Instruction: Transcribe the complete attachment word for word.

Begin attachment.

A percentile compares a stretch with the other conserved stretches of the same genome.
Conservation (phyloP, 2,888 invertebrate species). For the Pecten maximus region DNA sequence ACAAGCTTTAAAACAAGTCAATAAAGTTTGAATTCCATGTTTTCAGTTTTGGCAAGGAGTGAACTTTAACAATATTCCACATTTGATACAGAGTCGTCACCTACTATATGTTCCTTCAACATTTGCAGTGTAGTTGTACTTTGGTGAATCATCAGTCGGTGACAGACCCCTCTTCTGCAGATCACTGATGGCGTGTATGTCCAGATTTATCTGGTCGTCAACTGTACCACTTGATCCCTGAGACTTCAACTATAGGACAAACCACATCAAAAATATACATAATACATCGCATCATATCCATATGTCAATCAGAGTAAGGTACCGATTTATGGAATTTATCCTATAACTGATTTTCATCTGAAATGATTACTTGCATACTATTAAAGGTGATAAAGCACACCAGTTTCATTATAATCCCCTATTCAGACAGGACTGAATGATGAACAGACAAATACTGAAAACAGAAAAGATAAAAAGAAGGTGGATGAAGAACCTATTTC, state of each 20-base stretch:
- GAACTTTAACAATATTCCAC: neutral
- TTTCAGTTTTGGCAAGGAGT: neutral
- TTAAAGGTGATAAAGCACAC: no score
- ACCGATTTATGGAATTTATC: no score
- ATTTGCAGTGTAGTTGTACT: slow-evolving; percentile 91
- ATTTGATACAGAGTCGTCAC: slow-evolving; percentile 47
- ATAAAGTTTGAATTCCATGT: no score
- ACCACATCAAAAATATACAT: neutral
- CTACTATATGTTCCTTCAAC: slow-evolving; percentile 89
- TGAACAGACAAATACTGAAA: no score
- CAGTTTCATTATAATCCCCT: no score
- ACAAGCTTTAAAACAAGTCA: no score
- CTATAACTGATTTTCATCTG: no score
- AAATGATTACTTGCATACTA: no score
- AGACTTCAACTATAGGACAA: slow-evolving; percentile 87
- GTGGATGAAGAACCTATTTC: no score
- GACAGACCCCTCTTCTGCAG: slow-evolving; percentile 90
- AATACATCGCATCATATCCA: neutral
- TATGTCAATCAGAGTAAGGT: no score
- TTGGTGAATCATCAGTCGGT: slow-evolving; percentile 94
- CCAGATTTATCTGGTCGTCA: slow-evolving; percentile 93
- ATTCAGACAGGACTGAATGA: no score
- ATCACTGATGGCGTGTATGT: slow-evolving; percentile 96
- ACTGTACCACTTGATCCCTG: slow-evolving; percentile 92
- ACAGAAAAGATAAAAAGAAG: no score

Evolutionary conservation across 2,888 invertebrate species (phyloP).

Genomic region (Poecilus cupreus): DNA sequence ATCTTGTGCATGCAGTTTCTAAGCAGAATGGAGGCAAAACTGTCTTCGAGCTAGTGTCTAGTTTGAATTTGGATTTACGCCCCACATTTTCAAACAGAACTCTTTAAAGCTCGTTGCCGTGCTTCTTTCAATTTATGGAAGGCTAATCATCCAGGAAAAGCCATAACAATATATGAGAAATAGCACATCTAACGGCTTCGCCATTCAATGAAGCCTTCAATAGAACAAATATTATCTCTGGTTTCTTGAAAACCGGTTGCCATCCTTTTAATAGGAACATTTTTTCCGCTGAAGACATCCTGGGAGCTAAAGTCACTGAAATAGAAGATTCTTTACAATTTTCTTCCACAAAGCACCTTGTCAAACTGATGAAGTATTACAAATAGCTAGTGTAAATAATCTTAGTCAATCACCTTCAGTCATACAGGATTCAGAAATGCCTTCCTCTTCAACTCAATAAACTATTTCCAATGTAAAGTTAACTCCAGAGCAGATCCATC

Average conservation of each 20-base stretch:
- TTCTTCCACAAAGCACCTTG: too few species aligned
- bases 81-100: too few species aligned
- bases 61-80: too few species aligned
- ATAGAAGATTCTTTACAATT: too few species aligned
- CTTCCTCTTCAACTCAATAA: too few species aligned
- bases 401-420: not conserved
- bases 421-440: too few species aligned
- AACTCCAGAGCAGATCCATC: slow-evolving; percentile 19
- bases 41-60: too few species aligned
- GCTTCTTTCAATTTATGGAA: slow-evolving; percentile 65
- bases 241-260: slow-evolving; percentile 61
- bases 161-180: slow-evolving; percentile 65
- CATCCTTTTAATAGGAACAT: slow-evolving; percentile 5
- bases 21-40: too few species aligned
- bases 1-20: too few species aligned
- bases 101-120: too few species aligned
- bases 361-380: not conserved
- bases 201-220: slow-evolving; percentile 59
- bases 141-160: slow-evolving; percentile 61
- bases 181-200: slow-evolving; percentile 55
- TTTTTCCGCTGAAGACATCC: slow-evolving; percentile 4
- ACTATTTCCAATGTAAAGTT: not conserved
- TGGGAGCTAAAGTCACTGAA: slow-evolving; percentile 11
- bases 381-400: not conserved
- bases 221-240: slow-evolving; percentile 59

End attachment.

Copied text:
A percentile compares a stretch with the other conserved stretches of the same genome.
Conservation (phyloP, 2,888 invertebrate species). For the Pecten maximus region DNA sequence ACAAGCTTTAAAACAAGTCAATAAAGTTTGAATTCCATGTTTTCAGTTTTGGCAAGGAGTGAACTTTAACAATATTCCACATTTGATACAGAGTCGTCACCTACTATATGTTCCTTCAACATTTGCAGTGTAGTTGTACTTTGGTGAATCATCAGTCGGTGACAGACCCCTCTTCTGCAGATCACTGATGGCGTGTATGTCCAGATTTATCTGGTCGTCAACTGTACCACTTGATCCCTGAGACTTCAACTATAGGACAAACCACATCAAAAATATACATAATACATCGCATCATATCCATATGTCAATCAGAGTAAGGTACCGATTTATGGAATTTATCCTATAACTGATTTTCATCTGAAATGATTACTTGCATACTATTAAAGGTGATAAAGCACACCAGTTTCATTATAATCCCCTATTCAGACAGGACTGAATGATGAACAGACAAATACTGAAAACAGAAAAGATAAAAAGAAGGTGGATGAAGAACCTATTTC, state of each 20-base stretch:
- GAACTTTAACAATATTCCAC: neutral
- TTTCAGTTTTGGCAAGGAGT: neutral
- TTAAAGGTGATAAAGCACAC: no score
- ACCGATTTATGGAATTTATC: no score
- ATTTGCAGTGTAGTTGTACT: slow-evolving; percentile 91
- ATTTGATACAGAGTCGTCAC: slow-evolving; percentile 47
- ATAAAGTTTGAATTCCATGT: no score
- ACCACATCAAAAATATACAT: neutral
- CTACTATATGTTCCTTCAAC: slow-evolving; percentile 89
- TGAACAGACAAATACTGAAA: no score
- CAGTTTCATTATAATCCCCT: no score
- ACAAGCTTTAAAACAAGTCA: no score
- CTATAACTGATTTTCATCTG: no score
- AAATGATTACTTGCATACTA: no score
- AGACTTCAACTATAGGACAA: slow-evolving; percentile 87
- GTGGATGAAGAACCTATTTC: no score
- GACAGACCCCTCTTCTGCAG: slow-evolving; percentile 90
- AATACATCGCATCATATCCA: neutral
- TATGTCAATCAGAGTAAGGT: no score
- TTGGTGAATCATCAGTCGGT: slow-evolving; percentile 94
- CCAGATTTATCTGGTCGTCA: slow-evolving; percentile 93
- ATTCAGACAGGACTGAATGA: no score
- ATCACTGATGGCGTGTATGT: slow-evolving; percentile 96
- ACTGTACCACTTGATCCCTG: slow-evolving; percentile 92
- ACAGAAAAGATAAAAAGAAG: no score

Evolutionary conservation across 2,888 invertebrate species (phyloP).

Genomic region (Poecilus cupreus): DNA sequence ATCTTGTGCATGCAGTTTCTAAGCAGAATGGAGGCAAAACTGTCTTCGAGCTAGTGTCTAGTTTGAATTTGGATTTACGCCCCACATTTTCAAACAGAACTCTTTAAAGCTCGTTGCCGTGCTTCTTTCAATTTATGGAAGGCTAATCATCCAGGAAAAGCCATAACAATATATGAGAAATAGCACATCTAACGGCTTCGCCATTCAATGAAGCCTTCAATAGAACAAATATTATCTCTGGTTTCTTGAAAACCGGTTGCCATCCTTTTAATAGGAACATTTTTTCCGCTGAAGACATCCTGGGAGCTAAAGTCACTGAAATAGAAGATTCTTTACAATTTTCTTCCACAAAGCACCTTGTCAAACTGATGAAGTATTACAAATAGCTAGTGTAAATAATCTTAGTCAATCACCTTCAGTCATACAGGATTCAGAAATGCCTTCCTCTTCAACTCAATAAACTATTTCCAATGTAAAGTTAACTCCAGAGCAGATCCATC

Average conservation of each 20-base stretch:
- TTCTTCCACAAAGCACCTTG: too few species aligned
- bases 81-100: too few species aligned
- bases 61-80: too few species aligned
- ATAGAAGATTCTTTACAATT: too few species aligned
- CTTCCTCTTCAACTCAATAA: too few species aligned
- bases 401-420: not conserved
- bases 421-440: too few species aligned
- AACTCCAGAGCAGATCCATC: slow-evolving; percentile 19
- bases 41-60: too few species aligned
- GCTTCTTTCAATTTATGGAA: slow-evolving; percentile 65
- bases 241-260: slow-evolving; percentile 61
- bases 161-180: slow-evolving; percentile 65
- CATCCTTTTAATAGGAACAT: slow-evolving; percentile 5
- bases 21-40: too few species aligned
- bases 1-20: too few species aligned
- bases 101-120: too few species aligned
- bases 361-380: not conserved
- bases 201-220: slow-evolving; percentile 59
- bases 141-160: slow-evolving; percentile 61
- bases 181-200: slow-evolving; percentile 55
- TTTTTCCGCTGAAGACATCC: slow-evolving; percentile 4
- ACTATTTCCAATGTAAAGTT: not conserved
- TGGGAGCTAAAGTCACTGAA: slow-evolving; percentile 11
- bases 381-400: not conserved
- bases 221-240: slow-evolving; percentile 59